I'm trying to make a segmented/portal-based game engine that supports impossible (non-euclidean?) geometry.
By segmented/portal-based I mean the world is divided into segments which are connected by portals. This technique was used by the engines for classic shooters like Doom and Duke Nukem 3d.
The portals do not look or function like the portals in the game Portal, which is unfortunately what most of the results that queries containing "portal" bring up.
Each area is in its own coordinate system with each portal defining the transformation between the portal entrance in the origin segment and the portal exit in the destination segment.
It is possible for there to be multiple portals connecting the segments and for those portals to have different transformations. If I understand correctly, this makes the world non-euclidean and precludes storing a transformation for each connected segment on a segment.
Objects have transforms for each segment they are present in. So instead of the usual transform setup of objects having a local transform, a parent transform, and a world transform there is no world transform and it is possible to have more than one "parent" transform.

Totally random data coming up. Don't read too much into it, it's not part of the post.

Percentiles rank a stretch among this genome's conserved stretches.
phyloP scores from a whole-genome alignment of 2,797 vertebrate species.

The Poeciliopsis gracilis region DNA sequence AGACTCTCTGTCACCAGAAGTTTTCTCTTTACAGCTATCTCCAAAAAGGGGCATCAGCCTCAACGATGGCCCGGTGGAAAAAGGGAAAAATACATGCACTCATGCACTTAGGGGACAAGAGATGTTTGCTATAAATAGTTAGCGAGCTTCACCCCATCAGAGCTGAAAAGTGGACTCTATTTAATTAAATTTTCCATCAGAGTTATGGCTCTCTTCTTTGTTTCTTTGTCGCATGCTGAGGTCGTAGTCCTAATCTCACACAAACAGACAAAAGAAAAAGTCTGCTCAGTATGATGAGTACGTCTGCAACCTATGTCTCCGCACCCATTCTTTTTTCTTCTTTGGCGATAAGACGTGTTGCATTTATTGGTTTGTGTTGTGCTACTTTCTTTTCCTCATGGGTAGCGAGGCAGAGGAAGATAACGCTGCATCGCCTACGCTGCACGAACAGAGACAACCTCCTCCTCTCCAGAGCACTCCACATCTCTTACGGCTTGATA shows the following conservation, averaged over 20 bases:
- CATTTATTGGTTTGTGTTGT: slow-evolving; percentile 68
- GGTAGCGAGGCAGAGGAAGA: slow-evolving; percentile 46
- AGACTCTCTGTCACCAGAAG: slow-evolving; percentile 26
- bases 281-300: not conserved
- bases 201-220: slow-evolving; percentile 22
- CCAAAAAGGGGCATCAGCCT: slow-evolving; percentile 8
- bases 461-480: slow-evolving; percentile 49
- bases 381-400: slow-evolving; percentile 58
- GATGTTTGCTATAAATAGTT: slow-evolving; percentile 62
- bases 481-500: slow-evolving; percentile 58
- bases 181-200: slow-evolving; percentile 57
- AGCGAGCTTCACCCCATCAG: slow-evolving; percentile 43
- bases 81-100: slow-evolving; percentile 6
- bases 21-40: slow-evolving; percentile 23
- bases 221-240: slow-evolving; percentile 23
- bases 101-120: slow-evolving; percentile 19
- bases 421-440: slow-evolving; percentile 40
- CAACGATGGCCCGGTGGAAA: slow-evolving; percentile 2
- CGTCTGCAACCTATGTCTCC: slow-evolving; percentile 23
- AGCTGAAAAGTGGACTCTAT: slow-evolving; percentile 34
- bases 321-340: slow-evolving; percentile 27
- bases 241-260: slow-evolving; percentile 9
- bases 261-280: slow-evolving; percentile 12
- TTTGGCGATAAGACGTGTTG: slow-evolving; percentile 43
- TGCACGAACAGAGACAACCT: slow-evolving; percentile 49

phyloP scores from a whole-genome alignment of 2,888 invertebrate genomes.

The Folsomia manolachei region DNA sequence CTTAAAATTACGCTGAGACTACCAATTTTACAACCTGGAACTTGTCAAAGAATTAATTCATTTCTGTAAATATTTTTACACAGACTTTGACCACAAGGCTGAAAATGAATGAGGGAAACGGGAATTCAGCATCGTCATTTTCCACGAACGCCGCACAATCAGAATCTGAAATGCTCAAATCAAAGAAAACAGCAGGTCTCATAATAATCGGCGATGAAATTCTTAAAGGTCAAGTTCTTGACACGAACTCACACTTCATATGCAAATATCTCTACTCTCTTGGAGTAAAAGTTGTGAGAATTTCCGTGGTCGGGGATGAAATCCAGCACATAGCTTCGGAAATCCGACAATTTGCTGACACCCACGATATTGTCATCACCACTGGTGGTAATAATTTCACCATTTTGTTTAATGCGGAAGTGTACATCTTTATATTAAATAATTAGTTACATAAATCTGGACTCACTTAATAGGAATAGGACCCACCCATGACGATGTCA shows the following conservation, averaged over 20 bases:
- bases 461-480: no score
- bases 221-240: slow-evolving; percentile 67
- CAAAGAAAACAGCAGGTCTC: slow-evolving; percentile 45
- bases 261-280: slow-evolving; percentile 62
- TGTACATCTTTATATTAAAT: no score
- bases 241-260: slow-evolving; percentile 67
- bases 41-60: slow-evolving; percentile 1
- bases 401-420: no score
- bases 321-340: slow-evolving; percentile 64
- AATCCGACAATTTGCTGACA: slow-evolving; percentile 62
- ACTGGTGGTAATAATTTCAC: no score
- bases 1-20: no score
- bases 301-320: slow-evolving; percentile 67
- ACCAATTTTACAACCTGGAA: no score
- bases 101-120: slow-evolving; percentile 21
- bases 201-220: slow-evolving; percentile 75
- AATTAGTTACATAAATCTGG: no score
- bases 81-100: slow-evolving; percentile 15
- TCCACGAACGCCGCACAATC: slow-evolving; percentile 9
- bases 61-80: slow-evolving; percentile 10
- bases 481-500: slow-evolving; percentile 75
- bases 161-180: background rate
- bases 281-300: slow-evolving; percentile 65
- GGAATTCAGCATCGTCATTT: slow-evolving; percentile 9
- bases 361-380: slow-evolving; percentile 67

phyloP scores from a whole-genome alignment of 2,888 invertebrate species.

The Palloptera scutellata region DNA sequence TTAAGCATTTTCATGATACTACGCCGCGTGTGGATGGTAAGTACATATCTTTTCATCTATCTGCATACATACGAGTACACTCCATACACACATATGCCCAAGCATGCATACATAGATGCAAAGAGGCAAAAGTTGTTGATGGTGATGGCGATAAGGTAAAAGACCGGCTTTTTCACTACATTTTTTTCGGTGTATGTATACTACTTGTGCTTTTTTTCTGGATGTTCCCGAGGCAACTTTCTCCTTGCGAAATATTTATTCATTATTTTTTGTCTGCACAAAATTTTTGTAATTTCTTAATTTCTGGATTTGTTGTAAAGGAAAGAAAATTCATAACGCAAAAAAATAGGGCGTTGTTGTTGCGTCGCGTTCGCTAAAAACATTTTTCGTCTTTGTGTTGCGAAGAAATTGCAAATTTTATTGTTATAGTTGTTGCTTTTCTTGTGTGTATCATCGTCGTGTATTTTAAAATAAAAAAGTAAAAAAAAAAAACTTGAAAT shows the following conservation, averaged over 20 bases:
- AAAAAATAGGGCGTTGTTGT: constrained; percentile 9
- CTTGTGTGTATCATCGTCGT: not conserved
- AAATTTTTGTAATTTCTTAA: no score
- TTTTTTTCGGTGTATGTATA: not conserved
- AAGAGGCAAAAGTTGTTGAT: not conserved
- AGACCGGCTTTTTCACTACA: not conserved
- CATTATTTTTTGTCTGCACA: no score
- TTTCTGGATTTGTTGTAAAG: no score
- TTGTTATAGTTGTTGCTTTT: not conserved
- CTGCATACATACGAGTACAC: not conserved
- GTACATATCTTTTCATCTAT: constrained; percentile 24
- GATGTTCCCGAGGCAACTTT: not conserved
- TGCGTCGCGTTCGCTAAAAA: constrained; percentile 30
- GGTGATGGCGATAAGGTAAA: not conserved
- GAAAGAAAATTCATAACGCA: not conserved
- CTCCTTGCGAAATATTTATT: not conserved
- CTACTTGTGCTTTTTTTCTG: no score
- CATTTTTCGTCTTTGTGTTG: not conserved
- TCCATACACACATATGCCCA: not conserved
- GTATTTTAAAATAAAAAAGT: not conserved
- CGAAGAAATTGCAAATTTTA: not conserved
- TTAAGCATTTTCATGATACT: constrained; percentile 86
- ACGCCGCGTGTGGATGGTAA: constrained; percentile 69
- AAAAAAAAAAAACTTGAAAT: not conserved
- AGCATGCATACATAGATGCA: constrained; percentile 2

Advanced math is not my strong point. I understand the basics of the transformations but there are some details I don't fully grok and almost certainly some important or useful properties that I am not aware of.
Where do I "store" or "collect" the results of applying transformations to an object?
Do I apply them to the object's local tranform or do I apply it to the object's transforms relative to "parent" segments?
It seems like a bad idea to accrue transformations on the local transform, but perhaps I don't understand the purpose of the local transform.
Research before asking question:
tutorial on simple portals in unreal that helped with outlining the transformation logic, but is focused on unreal and does not answer my questions.
flipcode portal rendering tutorial which gets brought out anytime there is a question about portal-based rendering. I have read through it a couple times, although the small font is hard for me to read so it is very possible I missed some details.